(Excerpt of a speech I saw in person by Dan Geer, a wizard who inspired me greatly when I saw him present at a conference. This post is meant as a tribute to his supreme wisdom as he perfectly captures the essence of the battle we face ahead. It is not my own content.)
Our society’s infrastructure can no longer function without computers and networks. The sum of the world’s networked computers is a rapidly increasing force multiplier. Today’s businesses are becoming heavily dependent on technology for integration, productivity, and organizational scalability.
Data is an increasing fraction of total corporate wealth and needs to remain secure while ensuring confidentiality, availability, and integrity.
Increasingly, organizations require communications to provide rapid and agile collaboration, information sharing, and connectivity to data sources. Technology enables employees and partners to work and access systems anywhere, anytime – also placing systems at an increased risk by the same token of availability. The protection of digital assets during transport, and at rest on storage devices is essential to the life cycle of information, as it transcends the border of physical and logical controls.
The world of security is becoming more complex and threatening every day. This increasing complexity embeds dependencies in a manner that may diminish the frequency of surprises; however, the surprises will be all the more unexpected when they inevitably occur.
Security is becoming a means and not an end; modern protection strategies are quickly shifting toward risk absorption rather than risk avoidance. Service orientated architectures and Web 2.0 technologies are fueling the internet revolution while at the same time rapidly deteriorating the security situation. That deterioration compounds when nearly all individuals and businesses are establishing dependencies on computer and communications systems. It is thus obvious that increasing dependence means ever more difficulty in crafting protections against known and unknown threats to systems.
The traditional network barriers that separated trusted from untrusted and “inside” from “outside” are now disappearing. As more applications become directly accessible to remote users and systems, the concept of the network perimeter becomes increasingly vague and more difficult to protect. Attacks are no longer confined to lower areas of the network stack and target widely adopted systems and software programs, having major implications globally, in all sectors.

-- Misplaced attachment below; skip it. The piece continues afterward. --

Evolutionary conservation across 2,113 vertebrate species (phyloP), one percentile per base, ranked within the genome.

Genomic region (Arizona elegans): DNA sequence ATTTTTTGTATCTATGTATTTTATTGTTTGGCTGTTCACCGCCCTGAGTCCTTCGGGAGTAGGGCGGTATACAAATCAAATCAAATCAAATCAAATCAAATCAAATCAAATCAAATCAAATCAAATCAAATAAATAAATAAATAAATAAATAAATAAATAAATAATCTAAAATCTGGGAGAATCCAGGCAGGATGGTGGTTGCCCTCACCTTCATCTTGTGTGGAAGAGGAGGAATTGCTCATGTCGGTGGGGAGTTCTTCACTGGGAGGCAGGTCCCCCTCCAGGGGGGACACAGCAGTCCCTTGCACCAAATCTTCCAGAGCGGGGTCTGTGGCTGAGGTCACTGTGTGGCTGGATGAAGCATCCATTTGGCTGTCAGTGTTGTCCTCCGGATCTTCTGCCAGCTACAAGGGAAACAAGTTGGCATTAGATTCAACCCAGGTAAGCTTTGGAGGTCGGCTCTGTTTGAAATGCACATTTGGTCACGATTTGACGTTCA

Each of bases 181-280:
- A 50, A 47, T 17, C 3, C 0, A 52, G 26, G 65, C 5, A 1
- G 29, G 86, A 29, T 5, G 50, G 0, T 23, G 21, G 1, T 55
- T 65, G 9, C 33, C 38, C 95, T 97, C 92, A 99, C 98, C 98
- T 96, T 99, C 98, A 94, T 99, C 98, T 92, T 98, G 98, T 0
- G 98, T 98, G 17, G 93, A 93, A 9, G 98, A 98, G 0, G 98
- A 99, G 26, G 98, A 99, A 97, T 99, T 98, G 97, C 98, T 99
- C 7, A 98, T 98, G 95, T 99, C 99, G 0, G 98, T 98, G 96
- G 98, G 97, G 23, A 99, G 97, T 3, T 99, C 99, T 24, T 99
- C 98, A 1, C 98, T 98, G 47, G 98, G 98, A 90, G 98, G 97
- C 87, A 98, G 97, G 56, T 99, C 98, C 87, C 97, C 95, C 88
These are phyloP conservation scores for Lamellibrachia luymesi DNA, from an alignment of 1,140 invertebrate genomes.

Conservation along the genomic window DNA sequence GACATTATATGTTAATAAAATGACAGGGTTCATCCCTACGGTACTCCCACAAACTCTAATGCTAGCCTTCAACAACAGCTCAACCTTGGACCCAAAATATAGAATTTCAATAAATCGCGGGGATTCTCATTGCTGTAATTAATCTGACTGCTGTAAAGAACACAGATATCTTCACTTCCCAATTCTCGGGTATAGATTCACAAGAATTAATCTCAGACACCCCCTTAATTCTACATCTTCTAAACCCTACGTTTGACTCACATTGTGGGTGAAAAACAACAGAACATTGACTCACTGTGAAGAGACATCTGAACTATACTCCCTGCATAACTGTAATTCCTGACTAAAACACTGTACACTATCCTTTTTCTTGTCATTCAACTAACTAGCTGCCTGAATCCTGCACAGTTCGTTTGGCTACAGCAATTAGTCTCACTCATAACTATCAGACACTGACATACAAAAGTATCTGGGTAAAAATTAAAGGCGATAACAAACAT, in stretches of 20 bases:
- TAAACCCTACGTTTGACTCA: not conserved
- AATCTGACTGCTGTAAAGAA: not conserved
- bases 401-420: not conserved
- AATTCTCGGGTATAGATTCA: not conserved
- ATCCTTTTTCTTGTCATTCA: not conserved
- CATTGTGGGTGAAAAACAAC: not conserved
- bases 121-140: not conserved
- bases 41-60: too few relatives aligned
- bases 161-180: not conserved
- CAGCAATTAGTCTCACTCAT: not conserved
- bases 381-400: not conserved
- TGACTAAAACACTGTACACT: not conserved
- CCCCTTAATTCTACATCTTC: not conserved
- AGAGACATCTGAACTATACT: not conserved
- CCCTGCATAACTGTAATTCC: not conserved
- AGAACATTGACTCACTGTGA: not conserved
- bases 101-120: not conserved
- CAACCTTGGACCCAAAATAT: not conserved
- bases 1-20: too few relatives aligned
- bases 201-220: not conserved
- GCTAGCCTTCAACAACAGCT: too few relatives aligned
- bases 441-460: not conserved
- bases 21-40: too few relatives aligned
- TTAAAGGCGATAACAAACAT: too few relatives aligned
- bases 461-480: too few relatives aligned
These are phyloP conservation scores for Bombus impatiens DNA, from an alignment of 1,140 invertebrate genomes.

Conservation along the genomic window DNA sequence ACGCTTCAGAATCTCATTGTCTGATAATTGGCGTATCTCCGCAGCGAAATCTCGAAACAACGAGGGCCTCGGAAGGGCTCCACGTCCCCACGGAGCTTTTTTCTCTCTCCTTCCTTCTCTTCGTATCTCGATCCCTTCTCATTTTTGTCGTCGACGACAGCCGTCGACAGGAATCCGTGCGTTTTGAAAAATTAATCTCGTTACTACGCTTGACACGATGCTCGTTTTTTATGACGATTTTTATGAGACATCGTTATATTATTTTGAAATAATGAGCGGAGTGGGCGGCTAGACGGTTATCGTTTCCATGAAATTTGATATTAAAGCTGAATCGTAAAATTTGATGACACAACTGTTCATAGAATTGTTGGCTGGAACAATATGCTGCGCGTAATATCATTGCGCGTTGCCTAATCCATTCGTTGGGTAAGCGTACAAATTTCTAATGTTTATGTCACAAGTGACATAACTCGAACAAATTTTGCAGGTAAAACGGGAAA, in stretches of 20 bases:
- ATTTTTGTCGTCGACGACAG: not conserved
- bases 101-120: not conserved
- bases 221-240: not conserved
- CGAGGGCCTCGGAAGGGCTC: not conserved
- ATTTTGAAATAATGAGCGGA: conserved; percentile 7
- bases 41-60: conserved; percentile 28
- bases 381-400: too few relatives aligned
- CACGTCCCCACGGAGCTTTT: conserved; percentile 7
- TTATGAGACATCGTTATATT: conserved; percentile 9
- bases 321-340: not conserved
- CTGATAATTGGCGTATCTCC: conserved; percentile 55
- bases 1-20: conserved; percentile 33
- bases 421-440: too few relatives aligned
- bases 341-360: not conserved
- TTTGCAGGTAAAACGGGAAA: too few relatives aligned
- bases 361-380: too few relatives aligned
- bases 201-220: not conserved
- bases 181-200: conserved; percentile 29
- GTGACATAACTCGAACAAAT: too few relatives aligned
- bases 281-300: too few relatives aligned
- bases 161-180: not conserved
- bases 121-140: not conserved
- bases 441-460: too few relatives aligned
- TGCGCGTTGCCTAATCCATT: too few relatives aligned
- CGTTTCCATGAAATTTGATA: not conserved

Threats and risk are chiefly growing amongst the poorly coded applications, and unsophisticated end-users. Modern day security has become architecture of devices, people and software that work towards providing the best possible layered defense against attacks.
We now know that protections need to work together in a concerted effort to reduce risk, and mitigate known these unknown threats to our infrastructure.
Those with either an engineering or management background are aware that one cannot optimize everything at once, and that requirements are balanced by constraints. In engineering, this is said as “Fast, Cheap, Reliable: Choose Two.”. In the public policy arena, we must first remember that the definition of a free country: a place where that which is not forbidden is permitted.
No society needs rules against impossibilities and I believe that we are now faced with “Freedom, Security, Convenience: Choose Two.”
For me, I will take freedom over security and I will take security over convenience, and I will do so because I know that a world without failure is a world without freedom. A world without the possibility of sin is a world without the possibility of righteousness. A world without the possibility of crime is a world where you cannot prove you are not a criminal. A technology that can give you everything you want is a technology that can take away everything that you have.
After 15 years of analyzing the playing field, I am convinced that at some point, in the near future, one of us security geeks will have to say that there comes a point at which safety is not safe.
–Dan Geer / In-Q-Tel / Infragard
Key drivers of Hacking/Security:
The emergence of internet-based criminal black market
The sophistication of attack tools and methods used by hackers
Markets for Cybercrime Tools and Stolen Data Software
Monocultures facilitating mass hacking and botnet control
A proud member of: The InfraGard program is a public/private cooperative effort dedicated to improving our national security. InfraGard consists of Chapters throughout the United States. The FBI leads the U.S. Government side of InfraGard. Infragard provides a trusted forum for the exchange and channeling of information and subject matter expertise related to the protection of our nation’s critical infrastrcuture from physical and cyber threats.